Pinatex Pineapple Leather

Pinatex pineapple leather, is a natural fiber leather alternative, that was developed over a period of several years.

After the pineapple harvest has been brought in, the leaves are gathered and goes through a process of decortication to extract the fibers. Pinatex bagDecortication is the removal of the external layer of the leaves to expose the fibers.

The fibers are degummed and goes through an industrial process to become a non-woven mesh that forms the basis of pinatex. Pinatex is strong, versatile, breathable, soft and light and can easily be printed on, cut and stitched. It is being made into footwear and fashion accessories and can be used in interiors, furnishings and the automotive and aeronautical industries.

Biomass is taken back to the pineapple fields where it can be used for fertilizer. The use of an agricultural waste product like pineapple leaf fiber, provides the opportunity to build an industry for farming communities, with minimal environmental impact.

There is a demand for leather alternatives and pinatex is a suitable alternative for this growing market. Bangladesh is one of the pineapple producing countries that has the potential to become a big producer of pineapple leaf fiber to be used in pina or pinatex, both innovative textile solutions.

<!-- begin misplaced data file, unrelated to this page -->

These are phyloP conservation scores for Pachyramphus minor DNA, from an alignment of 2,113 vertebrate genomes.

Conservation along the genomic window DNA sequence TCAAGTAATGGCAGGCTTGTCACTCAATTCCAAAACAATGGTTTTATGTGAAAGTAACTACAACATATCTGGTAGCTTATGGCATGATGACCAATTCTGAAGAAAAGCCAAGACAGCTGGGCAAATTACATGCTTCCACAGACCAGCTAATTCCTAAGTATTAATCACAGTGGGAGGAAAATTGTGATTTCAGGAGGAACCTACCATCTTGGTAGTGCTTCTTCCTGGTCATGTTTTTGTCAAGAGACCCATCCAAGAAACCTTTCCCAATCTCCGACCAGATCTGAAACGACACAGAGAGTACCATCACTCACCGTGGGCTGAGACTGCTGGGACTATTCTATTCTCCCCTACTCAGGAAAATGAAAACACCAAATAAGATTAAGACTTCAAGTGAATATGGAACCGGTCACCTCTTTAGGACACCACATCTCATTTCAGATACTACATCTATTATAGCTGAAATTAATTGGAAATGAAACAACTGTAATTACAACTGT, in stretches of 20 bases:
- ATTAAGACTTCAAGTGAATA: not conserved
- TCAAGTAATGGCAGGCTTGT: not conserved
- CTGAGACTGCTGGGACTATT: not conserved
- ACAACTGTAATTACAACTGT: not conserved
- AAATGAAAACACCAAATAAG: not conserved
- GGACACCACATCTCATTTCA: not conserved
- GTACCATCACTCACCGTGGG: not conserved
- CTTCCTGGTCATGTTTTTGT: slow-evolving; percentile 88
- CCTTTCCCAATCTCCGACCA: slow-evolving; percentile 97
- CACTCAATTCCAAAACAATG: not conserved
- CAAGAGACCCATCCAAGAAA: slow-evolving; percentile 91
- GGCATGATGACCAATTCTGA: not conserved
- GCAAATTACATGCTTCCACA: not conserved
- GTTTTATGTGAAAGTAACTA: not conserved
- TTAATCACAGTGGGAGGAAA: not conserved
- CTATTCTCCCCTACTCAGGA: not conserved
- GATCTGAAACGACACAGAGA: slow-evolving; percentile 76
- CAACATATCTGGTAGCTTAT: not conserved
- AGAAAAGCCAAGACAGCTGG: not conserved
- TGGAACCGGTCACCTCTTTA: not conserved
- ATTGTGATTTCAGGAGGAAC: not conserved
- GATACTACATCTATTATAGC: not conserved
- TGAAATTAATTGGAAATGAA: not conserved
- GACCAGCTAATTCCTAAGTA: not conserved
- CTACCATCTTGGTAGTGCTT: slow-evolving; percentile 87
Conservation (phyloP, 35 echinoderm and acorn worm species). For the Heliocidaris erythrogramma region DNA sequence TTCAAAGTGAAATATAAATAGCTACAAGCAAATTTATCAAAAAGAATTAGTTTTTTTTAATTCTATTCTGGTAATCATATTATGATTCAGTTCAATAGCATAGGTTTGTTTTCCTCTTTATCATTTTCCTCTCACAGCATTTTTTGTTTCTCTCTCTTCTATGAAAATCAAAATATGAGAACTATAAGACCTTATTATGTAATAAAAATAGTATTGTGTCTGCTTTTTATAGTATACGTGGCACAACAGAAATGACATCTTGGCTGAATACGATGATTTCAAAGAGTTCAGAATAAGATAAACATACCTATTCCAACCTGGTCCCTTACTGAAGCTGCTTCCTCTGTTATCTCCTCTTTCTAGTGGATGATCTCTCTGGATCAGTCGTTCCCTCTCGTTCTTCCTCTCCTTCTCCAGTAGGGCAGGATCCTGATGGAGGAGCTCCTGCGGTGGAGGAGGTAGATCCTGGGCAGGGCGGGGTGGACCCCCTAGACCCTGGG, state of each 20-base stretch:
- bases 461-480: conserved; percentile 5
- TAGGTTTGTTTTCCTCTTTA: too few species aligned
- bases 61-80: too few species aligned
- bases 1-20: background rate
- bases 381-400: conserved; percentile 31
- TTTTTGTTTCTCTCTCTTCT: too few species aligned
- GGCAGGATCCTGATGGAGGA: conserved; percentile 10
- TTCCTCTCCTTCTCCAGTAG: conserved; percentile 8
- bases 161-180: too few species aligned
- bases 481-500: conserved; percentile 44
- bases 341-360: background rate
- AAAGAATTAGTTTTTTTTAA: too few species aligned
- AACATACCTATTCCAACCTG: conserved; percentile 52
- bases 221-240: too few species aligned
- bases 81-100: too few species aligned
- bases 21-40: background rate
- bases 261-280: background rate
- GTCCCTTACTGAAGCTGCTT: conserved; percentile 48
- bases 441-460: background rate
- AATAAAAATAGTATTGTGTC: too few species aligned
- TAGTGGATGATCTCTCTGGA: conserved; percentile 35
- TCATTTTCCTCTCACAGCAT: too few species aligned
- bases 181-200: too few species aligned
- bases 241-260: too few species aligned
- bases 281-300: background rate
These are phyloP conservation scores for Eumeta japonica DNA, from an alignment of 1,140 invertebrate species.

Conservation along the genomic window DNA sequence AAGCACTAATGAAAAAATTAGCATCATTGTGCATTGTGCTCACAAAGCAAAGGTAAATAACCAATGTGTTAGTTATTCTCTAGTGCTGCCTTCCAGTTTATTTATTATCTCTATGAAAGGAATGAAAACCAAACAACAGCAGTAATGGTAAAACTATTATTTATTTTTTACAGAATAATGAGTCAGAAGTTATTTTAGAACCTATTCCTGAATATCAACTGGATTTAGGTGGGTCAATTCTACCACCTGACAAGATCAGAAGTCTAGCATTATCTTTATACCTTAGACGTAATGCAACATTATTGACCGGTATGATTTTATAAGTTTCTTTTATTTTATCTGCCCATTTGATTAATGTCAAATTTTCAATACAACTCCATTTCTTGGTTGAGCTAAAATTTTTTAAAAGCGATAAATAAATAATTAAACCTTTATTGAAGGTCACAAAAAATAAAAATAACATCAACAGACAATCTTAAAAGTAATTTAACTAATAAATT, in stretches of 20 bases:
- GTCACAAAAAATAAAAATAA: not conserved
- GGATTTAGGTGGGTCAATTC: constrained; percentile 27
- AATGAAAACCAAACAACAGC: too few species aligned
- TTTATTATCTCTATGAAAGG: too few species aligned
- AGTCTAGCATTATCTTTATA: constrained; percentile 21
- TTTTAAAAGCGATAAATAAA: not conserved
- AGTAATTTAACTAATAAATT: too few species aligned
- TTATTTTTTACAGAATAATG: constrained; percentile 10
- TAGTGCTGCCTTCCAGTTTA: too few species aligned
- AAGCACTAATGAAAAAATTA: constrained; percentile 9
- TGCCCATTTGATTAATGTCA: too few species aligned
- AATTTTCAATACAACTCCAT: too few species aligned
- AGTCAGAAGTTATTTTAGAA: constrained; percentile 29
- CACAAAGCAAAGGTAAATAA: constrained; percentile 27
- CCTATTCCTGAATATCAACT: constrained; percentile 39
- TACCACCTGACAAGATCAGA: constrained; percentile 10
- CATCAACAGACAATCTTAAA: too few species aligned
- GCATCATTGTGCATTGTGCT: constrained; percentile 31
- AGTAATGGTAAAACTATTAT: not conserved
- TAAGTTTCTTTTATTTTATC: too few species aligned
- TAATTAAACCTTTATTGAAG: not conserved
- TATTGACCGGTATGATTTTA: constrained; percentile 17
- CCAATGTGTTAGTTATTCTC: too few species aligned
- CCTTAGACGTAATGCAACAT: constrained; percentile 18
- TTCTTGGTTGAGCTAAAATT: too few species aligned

If you would like to know more about the use of fruit waste for textiles, you might find this post helpful: 5 Innovative textile solutions for vegans. 

If you have any questions or suggestions about these innovative textile solutions, then please leave them below, and I will get back to you.

14 thoughts on “Innovative Textile Solutions Part 1”

  1. Wow. This is amazing. I guess making  clothes and other textile products out of banana leaves and pineapples isn’t something that springs to mind for a person. But why not? Plants and parts of plants have been used for hundreds of thousands of years to make clothing or body coverings. This dates back to the earliest records where Adam and Eve reportedly covered themselves with fig leaves.